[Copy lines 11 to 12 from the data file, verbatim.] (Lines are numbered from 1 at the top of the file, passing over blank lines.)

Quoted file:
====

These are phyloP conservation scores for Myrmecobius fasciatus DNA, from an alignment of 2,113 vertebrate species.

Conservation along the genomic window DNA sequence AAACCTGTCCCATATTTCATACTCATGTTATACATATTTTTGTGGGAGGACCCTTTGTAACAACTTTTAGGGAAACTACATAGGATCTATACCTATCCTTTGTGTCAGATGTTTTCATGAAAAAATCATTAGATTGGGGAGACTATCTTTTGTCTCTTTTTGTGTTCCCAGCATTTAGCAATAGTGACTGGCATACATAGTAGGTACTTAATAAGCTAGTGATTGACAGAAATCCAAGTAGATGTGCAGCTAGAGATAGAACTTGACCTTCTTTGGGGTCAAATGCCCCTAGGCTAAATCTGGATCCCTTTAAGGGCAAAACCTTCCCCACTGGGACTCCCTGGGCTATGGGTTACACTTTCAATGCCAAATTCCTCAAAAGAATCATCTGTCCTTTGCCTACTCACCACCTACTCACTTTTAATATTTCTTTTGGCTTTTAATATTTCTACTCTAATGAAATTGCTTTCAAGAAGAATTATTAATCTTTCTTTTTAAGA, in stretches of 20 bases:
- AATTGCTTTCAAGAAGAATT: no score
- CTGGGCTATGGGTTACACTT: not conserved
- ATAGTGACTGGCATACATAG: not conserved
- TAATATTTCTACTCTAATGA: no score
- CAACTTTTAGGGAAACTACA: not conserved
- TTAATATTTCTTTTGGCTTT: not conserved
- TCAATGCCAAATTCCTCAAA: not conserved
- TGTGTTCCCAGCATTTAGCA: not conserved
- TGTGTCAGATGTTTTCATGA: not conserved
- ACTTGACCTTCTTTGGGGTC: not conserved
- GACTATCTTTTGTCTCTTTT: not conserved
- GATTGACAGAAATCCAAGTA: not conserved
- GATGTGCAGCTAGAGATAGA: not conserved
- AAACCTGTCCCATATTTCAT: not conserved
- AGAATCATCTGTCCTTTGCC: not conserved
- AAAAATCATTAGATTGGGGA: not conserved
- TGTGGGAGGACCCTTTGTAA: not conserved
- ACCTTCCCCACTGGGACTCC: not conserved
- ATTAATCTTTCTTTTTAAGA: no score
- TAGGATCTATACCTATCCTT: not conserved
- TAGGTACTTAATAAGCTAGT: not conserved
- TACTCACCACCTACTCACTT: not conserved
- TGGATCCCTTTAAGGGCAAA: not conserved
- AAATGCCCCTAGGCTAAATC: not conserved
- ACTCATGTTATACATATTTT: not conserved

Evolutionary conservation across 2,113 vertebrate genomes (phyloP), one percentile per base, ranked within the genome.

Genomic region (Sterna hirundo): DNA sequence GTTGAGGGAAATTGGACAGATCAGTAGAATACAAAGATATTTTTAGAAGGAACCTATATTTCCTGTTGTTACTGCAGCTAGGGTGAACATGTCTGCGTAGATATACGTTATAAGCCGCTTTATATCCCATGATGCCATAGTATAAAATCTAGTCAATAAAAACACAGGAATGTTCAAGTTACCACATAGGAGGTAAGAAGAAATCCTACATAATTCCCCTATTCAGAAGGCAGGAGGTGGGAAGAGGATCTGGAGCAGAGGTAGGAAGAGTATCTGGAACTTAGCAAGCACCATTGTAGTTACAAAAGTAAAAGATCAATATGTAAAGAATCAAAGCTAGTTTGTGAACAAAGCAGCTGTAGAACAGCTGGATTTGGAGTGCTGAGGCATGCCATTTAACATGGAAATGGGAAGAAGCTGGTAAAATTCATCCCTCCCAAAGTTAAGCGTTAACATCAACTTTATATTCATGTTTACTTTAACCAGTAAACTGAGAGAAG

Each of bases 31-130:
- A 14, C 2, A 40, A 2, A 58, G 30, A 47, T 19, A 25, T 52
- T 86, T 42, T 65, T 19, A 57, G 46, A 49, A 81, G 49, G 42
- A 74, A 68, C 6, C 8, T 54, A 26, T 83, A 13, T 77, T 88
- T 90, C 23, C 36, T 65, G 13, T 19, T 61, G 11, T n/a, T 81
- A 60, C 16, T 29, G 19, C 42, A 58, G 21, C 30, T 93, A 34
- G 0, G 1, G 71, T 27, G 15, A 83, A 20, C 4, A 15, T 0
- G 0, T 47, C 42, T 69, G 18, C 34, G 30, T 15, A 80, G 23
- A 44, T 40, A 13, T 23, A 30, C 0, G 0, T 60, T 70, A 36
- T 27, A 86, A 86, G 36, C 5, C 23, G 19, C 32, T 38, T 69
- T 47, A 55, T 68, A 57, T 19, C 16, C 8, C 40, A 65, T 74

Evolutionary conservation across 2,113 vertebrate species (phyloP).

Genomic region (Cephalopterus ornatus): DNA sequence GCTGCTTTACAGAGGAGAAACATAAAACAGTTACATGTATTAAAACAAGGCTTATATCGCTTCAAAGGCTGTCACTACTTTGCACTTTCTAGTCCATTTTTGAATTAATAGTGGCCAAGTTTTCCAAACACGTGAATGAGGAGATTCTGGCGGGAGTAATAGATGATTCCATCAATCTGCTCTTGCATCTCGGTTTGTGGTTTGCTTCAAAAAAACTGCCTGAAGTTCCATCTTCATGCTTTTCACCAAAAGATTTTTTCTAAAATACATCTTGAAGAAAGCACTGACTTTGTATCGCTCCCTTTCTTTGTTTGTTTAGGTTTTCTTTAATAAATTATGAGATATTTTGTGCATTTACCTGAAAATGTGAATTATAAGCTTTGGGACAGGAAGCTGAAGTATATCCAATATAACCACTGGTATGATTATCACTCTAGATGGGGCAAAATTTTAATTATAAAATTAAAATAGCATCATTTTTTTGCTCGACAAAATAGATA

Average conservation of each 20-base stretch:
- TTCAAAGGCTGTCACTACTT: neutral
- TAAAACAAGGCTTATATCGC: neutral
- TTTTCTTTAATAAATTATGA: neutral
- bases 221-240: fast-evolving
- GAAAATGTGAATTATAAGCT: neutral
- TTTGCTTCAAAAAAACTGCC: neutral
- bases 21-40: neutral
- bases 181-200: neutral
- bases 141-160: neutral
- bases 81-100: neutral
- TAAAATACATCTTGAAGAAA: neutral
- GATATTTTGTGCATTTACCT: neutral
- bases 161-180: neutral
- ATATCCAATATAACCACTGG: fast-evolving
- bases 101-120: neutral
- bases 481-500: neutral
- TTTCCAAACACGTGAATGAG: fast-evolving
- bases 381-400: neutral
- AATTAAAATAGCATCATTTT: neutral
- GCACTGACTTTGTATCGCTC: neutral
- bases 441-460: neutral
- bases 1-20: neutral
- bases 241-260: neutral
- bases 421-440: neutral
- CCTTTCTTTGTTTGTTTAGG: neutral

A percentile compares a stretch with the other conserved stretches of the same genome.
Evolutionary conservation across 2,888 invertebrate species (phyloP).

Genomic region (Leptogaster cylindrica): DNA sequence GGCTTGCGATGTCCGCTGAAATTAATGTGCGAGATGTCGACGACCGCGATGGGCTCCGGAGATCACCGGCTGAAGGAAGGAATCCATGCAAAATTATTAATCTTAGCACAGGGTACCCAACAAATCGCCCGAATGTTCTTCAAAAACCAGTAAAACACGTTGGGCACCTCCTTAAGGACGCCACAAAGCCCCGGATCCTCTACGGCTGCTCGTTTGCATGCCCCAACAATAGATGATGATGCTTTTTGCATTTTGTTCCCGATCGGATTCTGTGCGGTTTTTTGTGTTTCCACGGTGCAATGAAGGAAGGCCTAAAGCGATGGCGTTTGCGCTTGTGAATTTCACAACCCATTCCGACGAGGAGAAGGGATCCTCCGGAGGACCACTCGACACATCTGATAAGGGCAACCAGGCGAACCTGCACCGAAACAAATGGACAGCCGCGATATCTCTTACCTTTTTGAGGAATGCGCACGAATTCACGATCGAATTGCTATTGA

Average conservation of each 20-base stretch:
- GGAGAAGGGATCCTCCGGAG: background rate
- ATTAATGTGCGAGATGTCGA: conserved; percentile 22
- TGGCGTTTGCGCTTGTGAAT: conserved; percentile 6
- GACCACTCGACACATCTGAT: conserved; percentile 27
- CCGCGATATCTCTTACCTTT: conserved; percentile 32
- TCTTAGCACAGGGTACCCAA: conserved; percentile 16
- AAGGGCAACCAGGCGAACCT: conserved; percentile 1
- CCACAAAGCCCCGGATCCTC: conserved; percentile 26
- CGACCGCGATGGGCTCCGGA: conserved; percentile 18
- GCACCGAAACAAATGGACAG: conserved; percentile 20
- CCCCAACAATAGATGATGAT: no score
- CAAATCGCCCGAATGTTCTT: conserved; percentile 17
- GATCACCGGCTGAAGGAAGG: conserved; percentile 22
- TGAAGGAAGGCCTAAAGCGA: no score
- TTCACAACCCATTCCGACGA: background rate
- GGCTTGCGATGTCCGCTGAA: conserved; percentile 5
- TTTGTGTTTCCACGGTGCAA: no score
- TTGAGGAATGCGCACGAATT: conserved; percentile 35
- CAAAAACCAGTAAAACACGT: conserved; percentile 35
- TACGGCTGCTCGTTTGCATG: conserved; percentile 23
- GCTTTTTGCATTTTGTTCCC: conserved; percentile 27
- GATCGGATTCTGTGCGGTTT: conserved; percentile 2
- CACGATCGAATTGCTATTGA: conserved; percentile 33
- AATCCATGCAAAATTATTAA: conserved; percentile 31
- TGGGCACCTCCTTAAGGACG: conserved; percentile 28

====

- TGTGTCAGATGTTTTCATGA: not conserved
- ACTTGACCTTCTTTGGGGTC: not conserved